For those of you who have been living under a rock, sriracha is the most popular hot sauce in America, and among the top most popular condiments. The most iconic sriracha brand is Huy Fong, a company started by David Tran, an immigrant from Thailand, back in the 80s. Whether you’ve tried it or not, you’ll probably recognize the bottle with the rooster on the front and the green cap, symbolizing the product’s freshness. The main ingredient is fresh red jalapeño peppers along with other flavorful ingredients like garlic and vinegar.

About those jalapeños...

In 1988, Huy Fong formed a partnership with Underwood Farms in California. Underwood farms grew all those red jalapenos for the sriracha sauce. However, this union was rocked in 2017 when the two got locked in a legal battle against each other. The folks at Huy Fong believed that they were overpaying for the peppers from Underwood Farms. What happened was Tran pushed for more and more acreage for sriracha jalapenos in Underwood Farms, which also grows other crops as well. This means less space for the other crops. As a form of reassurance, Tran and Underwood agreed that Tran would pay per acreage versus by yield. To make it worse, Huy Fong started a new company called Chilico with the purpose of accumulating even more peppers. And to make things even more worse again, Tran attempted to whisk away the COO of Underwood farms to join Chilico. Not a smart move. Underwood Farms sued Huy Fong for a breach of contract, and Huy Fong sued back, although Underwood won the case unanimously and received a total of 23.32 million dollars.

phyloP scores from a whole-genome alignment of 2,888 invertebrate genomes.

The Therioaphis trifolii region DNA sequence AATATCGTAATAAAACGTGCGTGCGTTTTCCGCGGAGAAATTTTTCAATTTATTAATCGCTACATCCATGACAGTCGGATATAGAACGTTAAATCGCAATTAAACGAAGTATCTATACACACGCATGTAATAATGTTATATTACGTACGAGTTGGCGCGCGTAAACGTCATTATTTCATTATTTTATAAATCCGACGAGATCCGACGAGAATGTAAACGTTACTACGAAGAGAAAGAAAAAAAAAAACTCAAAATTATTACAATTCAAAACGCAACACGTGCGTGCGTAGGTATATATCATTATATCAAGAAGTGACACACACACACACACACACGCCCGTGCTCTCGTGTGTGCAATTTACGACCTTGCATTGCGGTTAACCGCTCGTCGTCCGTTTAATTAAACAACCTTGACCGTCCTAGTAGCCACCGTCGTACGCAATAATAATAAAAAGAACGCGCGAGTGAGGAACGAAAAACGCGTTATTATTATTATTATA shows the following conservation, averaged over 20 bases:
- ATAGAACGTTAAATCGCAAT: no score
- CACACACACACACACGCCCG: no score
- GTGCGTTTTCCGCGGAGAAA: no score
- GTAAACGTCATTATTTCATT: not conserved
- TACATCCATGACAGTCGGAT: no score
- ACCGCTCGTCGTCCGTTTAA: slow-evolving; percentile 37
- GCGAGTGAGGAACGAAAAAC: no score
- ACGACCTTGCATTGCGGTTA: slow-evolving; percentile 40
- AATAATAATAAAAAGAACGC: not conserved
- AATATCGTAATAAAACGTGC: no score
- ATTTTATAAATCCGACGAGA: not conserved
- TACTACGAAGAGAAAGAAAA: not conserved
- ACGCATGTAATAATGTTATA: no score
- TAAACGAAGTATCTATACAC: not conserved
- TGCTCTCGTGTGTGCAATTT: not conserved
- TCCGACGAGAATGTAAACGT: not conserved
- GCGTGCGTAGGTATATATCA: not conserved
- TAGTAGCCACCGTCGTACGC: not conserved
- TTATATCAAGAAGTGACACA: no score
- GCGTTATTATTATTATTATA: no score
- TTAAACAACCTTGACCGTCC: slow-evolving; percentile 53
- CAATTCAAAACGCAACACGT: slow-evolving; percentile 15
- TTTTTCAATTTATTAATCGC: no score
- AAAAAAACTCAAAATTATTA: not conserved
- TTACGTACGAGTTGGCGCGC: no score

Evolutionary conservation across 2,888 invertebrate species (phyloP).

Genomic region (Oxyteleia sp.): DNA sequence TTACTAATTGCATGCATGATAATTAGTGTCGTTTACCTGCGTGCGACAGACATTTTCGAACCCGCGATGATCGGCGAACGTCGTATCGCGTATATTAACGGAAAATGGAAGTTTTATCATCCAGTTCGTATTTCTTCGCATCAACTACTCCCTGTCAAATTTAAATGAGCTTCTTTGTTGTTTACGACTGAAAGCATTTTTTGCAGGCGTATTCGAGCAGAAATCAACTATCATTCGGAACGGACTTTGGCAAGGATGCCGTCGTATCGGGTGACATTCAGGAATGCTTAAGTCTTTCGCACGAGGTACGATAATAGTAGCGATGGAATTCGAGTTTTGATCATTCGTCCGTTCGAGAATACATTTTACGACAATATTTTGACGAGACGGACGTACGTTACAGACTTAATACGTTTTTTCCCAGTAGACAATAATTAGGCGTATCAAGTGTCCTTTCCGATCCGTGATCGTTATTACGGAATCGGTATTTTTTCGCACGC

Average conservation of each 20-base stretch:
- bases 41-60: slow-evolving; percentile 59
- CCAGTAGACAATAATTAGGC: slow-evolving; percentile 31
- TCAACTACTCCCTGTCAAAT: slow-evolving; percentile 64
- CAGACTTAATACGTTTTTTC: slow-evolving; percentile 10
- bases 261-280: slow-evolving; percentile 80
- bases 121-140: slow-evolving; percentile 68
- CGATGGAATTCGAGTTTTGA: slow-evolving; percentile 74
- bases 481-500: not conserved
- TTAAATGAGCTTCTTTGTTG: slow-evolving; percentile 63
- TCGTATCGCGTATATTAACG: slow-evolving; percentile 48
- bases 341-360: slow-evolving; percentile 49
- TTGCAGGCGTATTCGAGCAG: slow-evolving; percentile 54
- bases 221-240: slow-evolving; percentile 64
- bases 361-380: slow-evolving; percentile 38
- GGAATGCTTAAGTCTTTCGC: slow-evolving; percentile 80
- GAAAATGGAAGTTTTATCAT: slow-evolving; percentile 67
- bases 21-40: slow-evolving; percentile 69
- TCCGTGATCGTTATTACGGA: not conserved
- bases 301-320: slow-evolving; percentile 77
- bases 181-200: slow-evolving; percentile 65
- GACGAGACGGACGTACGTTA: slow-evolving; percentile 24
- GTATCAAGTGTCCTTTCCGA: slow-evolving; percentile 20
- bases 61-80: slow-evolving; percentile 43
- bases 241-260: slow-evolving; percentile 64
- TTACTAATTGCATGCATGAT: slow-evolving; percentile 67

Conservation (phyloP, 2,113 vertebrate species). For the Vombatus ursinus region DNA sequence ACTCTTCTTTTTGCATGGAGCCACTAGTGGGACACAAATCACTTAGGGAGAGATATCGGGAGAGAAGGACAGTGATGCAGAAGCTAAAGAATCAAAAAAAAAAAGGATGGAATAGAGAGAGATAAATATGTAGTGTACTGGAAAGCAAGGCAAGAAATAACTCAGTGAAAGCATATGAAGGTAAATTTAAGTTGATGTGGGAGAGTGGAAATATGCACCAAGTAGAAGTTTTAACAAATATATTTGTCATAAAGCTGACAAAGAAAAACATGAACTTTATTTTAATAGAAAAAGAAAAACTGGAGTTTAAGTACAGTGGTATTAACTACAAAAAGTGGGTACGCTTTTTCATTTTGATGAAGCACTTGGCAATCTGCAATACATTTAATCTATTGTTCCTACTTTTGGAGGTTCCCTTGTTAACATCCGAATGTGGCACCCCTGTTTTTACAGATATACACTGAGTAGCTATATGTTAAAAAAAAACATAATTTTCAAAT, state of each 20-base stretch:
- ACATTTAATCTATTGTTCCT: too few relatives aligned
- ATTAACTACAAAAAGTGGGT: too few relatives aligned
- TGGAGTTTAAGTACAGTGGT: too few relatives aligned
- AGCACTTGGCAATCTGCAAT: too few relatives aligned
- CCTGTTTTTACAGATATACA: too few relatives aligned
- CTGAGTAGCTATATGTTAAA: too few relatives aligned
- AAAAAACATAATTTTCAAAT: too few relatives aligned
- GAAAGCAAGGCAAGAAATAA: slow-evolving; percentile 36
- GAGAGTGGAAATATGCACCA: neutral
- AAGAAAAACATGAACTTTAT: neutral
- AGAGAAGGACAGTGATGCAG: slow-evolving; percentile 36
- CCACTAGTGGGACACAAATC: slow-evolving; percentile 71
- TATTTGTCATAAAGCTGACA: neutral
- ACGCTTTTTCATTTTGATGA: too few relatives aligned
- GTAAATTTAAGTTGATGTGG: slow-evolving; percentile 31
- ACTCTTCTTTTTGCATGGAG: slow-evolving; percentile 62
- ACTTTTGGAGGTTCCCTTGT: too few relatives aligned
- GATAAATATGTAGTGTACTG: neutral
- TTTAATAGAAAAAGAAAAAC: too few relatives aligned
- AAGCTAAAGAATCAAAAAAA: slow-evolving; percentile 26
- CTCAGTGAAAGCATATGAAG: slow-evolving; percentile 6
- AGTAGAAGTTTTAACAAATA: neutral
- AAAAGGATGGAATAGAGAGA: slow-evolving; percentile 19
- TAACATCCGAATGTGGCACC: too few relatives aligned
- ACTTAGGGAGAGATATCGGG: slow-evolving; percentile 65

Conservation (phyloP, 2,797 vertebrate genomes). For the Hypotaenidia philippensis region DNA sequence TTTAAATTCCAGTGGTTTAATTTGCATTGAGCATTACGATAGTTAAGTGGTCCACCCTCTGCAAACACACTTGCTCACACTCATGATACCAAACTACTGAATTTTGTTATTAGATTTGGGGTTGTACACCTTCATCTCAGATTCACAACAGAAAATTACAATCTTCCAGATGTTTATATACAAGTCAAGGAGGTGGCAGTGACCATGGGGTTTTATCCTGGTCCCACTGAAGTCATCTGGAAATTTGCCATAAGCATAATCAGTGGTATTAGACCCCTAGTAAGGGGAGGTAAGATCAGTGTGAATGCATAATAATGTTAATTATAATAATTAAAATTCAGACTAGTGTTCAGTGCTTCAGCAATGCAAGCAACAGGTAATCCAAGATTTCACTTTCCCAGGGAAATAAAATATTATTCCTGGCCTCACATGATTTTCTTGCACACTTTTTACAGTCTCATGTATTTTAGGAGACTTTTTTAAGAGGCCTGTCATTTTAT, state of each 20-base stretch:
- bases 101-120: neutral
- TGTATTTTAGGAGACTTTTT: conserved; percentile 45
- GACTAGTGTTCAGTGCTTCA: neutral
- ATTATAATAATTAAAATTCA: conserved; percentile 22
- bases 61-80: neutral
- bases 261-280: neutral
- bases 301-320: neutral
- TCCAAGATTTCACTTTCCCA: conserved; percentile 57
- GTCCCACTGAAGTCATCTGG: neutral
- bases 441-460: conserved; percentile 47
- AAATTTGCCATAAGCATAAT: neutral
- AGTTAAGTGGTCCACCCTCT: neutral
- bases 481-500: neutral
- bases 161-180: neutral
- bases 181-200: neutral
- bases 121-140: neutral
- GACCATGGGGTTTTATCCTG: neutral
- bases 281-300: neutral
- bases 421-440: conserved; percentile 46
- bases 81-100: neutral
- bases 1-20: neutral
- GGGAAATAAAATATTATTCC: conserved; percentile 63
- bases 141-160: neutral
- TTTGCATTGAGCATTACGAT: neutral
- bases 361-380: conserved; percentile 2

Where do the peppers for Huy Fong sriracha come from now?

Since the split, Huy Fong has been getting its peppers from Mexico. Unfortunately, Mexico has been experiencing extreme droughts the past couple years, damaging crops. This lack of peppers creates a lack of sriracha, which is what has been causing the shortages from the past couple years. A true Rube Goldberg, years in the making.

So what now?

Currently, this sriracha shortage has caused prices to skyrocket. If you check out eBay, a 28-ounce bottle of the stuff doesn’t sell for any cheaper than $20. One listing for a 136-ounce tub is selling for over $200 plus $31.45 for shipping. That’s about $1.50 per ounce. Another important update is that Underwood farms is now selling its own sriracha sauce with the original peppers. Does this spell a future competitor in the sriracha game in the U.S.?